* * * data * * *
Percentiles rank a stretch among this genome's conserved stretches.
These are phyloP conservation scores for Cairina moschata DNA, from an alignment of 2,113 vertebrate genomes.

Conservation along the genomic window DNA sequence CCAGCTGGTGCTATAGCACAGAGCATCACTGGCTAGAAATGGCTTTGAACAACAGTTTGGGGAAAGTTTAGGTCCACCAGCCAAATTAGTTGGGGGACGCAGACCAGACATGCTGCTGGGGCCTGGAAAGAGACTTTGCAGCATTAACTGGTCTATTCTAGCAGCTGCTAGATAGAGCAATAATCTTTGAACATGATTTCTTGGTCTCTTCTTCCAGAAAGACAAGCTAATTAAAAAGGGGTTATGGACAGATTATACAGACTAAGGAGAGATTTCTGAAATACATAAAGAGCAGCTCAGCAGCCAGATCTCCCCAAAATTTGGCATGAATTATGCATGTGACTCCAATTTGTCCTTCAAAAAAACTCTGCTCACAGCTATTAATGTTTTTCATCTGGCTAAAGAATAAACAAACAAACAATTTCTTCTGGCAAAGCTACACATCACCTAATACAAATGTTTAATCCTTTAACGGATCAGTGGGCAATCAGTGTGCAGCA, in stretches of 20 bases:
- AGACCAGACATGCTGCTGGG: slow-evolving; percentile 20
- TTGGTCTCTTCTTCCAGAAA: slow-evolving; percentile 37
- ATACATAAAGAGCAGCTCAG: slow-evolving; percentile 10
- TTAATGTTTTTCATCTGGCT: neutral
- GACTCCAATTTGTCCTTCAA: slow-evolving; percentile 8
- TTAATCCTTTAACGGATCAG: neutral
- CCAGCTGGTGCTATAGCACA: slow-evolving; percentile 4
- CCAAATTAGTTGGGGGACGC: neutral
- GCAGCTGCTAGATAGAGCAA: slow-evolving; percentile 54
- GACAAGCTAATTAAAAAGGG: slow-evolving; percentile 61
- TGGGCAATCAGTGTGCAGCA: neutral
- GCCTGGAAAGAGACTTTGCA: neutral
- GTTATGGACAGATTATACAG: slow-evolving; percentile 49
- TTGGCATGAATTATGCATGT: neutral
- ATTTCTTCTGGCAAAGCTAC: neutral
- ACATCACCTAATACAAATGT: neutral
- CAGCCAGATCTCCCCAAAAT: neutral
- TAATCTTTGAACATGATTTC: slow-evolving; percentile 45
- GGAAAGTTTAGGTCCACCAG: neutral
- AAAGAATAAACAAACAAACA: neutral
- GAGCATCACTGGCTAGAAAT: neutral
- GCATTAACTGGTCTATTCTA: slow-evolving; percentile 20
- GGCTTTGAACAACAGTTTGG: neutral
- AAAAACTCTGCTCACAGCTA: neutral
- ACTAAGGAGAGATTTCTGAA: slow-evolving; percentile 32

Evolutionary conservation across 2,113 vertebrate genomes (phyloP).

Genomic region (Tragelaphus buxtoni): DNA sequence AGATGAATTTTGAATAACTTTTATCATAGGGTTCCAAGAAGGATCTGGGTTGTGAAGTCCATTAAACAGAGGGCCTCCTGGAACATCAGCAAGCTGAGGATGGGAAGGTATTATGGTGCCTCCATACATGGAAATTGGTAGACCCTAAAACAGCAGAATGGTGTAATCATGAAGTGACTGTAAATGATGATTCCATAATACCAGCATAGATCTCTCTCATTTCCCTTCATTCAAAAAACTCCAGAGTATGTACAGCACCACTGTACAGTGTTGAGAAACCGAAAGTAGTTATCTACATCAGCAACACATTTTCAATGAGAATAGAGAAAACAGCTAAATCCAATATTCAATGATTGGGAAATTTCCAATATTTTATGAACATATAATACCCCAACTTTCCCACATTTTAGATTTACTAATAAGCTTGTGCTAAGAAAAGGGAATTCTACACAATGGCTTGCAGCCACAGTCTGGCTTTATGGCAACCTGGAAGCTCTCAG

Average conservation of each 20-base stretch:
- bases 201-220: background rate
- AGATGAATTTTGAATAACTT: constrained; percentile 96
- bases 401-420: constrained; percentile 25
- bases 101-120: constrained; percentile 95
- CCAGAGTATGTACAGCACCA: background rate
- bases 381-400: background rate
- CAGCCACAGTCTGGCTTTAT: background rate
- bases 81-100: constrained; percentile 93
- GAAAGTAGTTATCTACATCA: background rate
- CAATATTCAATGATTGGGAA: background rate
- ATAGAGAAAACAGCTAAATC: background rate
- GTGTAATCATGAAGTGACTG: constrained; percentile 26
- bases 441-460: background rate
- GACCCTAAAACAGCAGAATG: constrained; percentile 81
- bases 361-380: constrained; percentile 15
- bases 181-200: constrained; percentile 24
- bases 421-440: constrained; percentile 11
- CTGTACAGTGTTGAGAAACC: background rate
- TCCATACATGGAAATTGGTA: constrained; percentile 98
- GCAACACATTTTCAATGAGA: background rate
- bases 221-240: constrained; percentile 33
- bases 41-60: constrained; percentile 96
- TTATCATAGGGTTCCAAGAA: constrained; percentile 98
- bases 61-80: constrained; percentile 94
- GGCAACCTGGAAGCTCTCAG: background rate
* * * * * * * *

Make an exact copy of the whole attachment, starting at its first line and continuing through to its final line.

Percentiles rank a stretch among this genome's conserved stretches.
These are phyloP conservation scores for Cairina moschata DNA, from an alignment of 2,113 vertebrate genomes.

Conservation along the genomic window DNA sequence CCAGCTGGTGCTATAGCACAGAGCATCACTGGCTAGAAATGGCTTTGAACAACAGTTTGGGGAAAGTTTAGGTCCACCAGCCAAATTAGTTGGGGGACGCAGACCAGACATGCTGCTGGGGCCTGGAAAGAGACTTTGCAGCATTAACTGGTCTATTCTAGCAGCTGCTAGATAGAGCAATAATCTTTGAACATGATTTCTTGGTCTCTTCTTCCAGAAAGACAAGCTAATTAAAAAGGGGTTATGGACAGATTATACAGACTAAGGAGAGATTTCTGAAATACATAAAGAGCAGCTCAGCAGCCAGATCTCCCCAAAATTTGGCATGAATTATGCATGTGACTCCAATTTGTCCTTCAAAAAAACTCTGCTCACAGCTATTAATGTTTTTCATCTGGCTAAAGAATAAACAAACAAACAATTTCTTCTGGCAAAGCTACACATCACCTAATACAAATGTTTAATCCTTTAACGGATCAGTGGGCAATCAGTGTGCAGCA, in stretches of 20 bases:
- AGACCAGACATGCTGCTGGG: slow-evolving; percentile 20
- TTGGTCTCTTCTTCCAGAAA: slow-evolving; percentile 37
- ATACATAAAGAGCAGCTCAG: slow-evolving; percentile 10
- TTAATGTTTTTCATCTGGCT: neutral
- GACTCCAATTTGTCCTTCAA: slow-evolving; percentile 8
- TTAATCCTTTAACGGATCAG: neutral
- CCAGCTGGTGCTATAGCACA: slow-evolving; percentile 4
- CCAAATTAGTTGGGGGACGC: neutral
- GCAGCTGCTAGATAGAGCAA: slow-evolving; percentile 54
- GACAAGCTAATTAAAAAGGG: slow-evolving; percentile 61
- TGGGCAATCAGTGTGCAGCA: neutral
- GCCTGGAAAGAGACTTTGCA: neutral
- GTTATGGACAGATTATACAG: slow-evolving; percentile 49
- TTGGCATGAATTATGCATGT: neutral
- ATTTCTTCTGGCAAAGCTAC: neutral
- ACATCACCTAATACAAATGT: neutral
- CAGCCAGATCTCCCCAAAAT: neutral
- TAATCTTTGAACATGATTTC: slow-evolving; percentile 45
- GGAAAGTTTAGGTCCACCAG: neutral
- AAAGAATAAACAAACAAACA: neutral
- GAGCATCACTGGCTAGAAAT: neutral
- GCATTAACTGGTCTATTCTA: slow-evolving; percentile 20
- GGCTTTGAACAACAGTTTGG: neutral
- AAAAACTCTGCTCACAGCTA: neutral
- ACTAAGGAGAGATTTCTGAA: slow-evolving; percentile 32

Evolutionary conservation across 2,113 vertebrate genomes (phyloP).

Genomic region (Tragelaphus buxtoni): DNA sequence AGATGAATTTTGAATAACTTTTATCATAGGGTTCCAAGAAGGATCTGGGTTGTGAAGTCCATTAAACAGAGGGCCTCCTGGAACATCAGCAAGCTGAGGATGGGAAGGTATTATGGTGCCTCCATACATGGAAATTGGTAGACCCTAAAACAGCAGAATGGTGTAATCATGAAGTGACTGTAAATGATGATTCCATAATACCAGCATAGATCTCTCTCATTTCCCTTCATTCAAAAAACTCCAGAGTATGTACAGCACCACTGTACAGTGTTGAGAAACCGAAAGTAGTTATCTACATCAGCAACACATTTTCAATGAGAATAGAGAAAACAGCTAAATCCAATATTCAATGATTGGGAAATTTCCAATATTTTATGAACATATAATACCCCAACTTTCCCACATTTTAGATTTACTAATAAGCTTGTGCTAAGAAAAGGGAATTCTACACAATGGCTTGCAGCCACAGTCTGGCTTTATGGCAACCTGGAAGCTCTCAG

Average conservation of each 20-base stretch:
- bases 201-220: background rate
- AGATGAATTTTGAATAACTT: constrained; percentile 96
- bases 401-420: constrained; percentile 25
- bases 101-120: constrained; percentile 95
- CCAGAGTATGTACAGCACCA: background rate
- bases 381-400: background rate
- CAGCCACAGTCTGGCTTTAT: background rate
- bases 81-100: constrained; percentile 93
- GAAAGTAGTTATCTACATCA: background rate
- CAATATTCAATGATTGGGAA: background rate
- ATAGAGAAAACAGCTAAATC: background rate
- GTGTAATCATGAAGTGACTG: constrained; percentile 26
- bases 441-460: background rate
- GACCCTAAAACAGCAGAATG: constrained; percentile 81
- bases 361-380: constrained; percentile 15
- bases 181-200: constrained; percentile 24
- bases 421-440: constrained; percentile 11
- CTGTACAGTGTTGAGAAACC: background rate
- TCCATACATGGAAATTGGTA: constrained; percentile 98
- GCAACACATTTTCAATGAGA: background rate
- bases 221-240: constrained; percentile 33
- bases 41-60: constrained; percentile 96
- TTATCATAGGGTTCCAAGAA: constrained; percentile 98
- bases 61-80: constrained; percentile 94
- GGCAACCTGGAAGCTCTCAG: background rate